The Elfling huffed softly as pain crept into his shoulders, but found the conversation was a good distraction from the strain, "What is the difference?"
"The City Guard cares for those who live in the walls. We are few and we respond to emergencies here beyond the Sentinels. No one remains on the City Guard forever, either. This is where every soldier starts, training beneath a Captain until they are deemed strong and sure enough to be put on rotation with the Perimeter Guard."
"The Perimeter Guard are the elite, venturing beyond the Sentinels in shifts to ward off the monsters of the wild world beyond and maintaining the secrecy of Miskas," explained the older Guard.
"And you used to be among the elite?"
"In line to be Captain," said Celinagar.
"What happened?" Faenthia asked, looking at the other out of the corner of his eye.
When the other spoke, his voice was blithe as if it simply didn't bother him, "I was acting as an Advance Scout and I stumbled across a Goblin pack at the edge of our borders. The others of my company came as soon as they could, but, alas, t'was too late for this eye of mine. Almost too late for me."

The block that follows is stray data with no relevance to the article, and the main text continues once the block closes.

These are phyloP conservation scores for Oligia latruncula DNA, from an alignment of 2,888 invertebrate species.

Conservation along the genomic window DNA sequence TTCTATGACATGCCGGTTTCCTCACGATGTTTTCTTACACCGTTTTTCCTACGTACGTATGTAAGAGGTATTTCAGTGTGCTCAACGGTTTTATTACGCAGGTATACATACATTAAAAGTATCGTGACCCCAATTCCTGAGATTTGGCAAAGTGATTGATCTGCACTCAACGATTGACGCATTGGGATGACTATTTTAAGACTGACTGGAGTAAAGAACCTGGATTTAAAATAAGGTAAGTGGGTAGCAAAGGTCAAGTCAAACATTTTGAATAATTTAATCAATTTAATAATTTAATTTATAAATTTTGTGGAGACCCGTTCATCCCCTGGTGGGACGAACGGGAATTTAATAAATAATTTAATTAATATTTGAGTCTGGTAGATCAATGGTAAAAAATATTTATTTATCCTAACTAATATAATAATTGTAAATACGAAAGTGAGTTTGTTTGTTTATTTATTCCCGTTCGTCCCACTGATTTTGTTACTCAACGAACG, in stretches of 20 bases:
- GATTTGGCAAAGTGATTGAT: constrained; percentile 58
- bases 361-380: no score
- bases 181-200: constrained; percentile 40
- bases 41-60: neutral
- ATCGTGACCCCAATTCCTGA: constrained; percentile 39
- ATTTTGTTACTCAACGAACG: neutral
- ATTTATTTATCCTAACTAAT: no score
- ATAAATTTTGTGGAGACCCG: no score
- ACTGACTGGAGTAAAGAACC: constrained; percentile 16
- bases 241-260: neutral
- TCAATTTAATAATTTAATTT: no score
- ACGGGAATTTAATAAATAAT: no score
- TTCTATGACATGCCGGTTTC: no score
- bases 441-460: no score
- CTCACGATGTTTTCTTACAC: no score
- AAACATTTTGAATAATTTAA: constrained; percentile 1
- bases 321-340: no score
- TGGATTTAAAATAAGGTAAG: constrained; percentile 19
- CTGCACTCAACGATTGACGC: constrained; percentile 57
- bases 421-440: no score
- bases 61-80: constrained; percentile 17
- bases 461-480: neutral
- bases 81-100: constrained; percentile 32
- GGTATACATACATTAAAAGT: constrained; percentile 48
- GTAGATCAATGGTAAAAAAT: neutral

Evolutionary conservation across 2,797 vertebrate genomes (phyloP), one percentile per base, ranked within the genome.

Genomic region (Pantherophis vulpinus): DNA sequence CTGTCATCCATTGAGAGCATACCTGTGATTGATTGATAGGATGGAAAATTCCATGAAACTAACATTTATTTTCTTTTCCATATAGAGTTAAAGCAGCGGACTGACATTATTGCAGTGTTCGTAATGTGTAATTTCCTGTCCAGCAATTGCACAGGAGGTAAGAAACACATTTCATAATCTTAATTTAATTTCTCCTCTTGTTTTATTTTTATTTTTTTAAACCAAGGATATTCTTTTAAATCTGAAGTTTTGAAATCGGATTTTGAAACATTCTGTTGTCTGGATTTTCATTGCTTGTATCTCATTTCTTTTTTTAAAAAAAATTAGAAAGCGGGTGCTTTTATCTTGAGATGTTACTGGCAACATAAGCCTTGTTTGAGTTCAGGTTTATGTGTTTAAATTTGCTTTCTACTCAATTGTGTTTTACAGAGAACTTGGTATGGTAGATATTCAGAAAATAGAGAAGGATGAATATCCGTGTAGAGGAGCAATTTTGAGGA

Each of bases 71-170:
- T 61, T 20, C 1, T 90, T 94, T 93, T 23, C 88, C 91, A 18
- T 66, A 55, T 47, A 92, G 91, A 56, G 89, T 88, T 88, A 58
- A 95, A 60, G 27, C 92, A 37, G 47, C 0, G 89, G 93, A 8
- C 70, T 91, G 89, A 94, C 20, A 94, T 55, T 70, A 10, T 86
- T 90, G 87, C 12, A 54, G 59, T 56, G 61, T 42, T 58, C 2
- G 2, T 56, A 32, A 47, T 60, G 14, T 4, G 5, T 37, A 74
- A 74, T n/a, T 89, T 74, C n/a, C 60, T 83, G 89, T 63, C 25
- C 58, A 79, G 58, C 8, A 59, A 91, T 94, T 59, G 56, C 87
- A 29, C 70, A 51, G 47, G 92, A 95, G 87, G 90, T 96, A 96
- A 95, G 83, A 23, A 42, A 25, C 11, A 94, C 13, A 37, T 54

"Because Goblins poison their blades," said Faenthia, remembering that from his journeys on the road when he was younger.
Celinagar seemed pleased that he knew that, "Aye, indeed. I languished in the Healing Halls for a time that I to this day cannot recall and when once again I joined the guard I found that Limhen had taken the Captaincy and my use had been called into question."
"But you were a hero...were you not? Why could they have not simply waited for you to be well again before granting you the position you had earned?"
That earned him a warm look as the other Elf walked over and deftly guided him out of the stance. Faenthia hadn't even realized that he'd begun to tremble slightly while they were talking.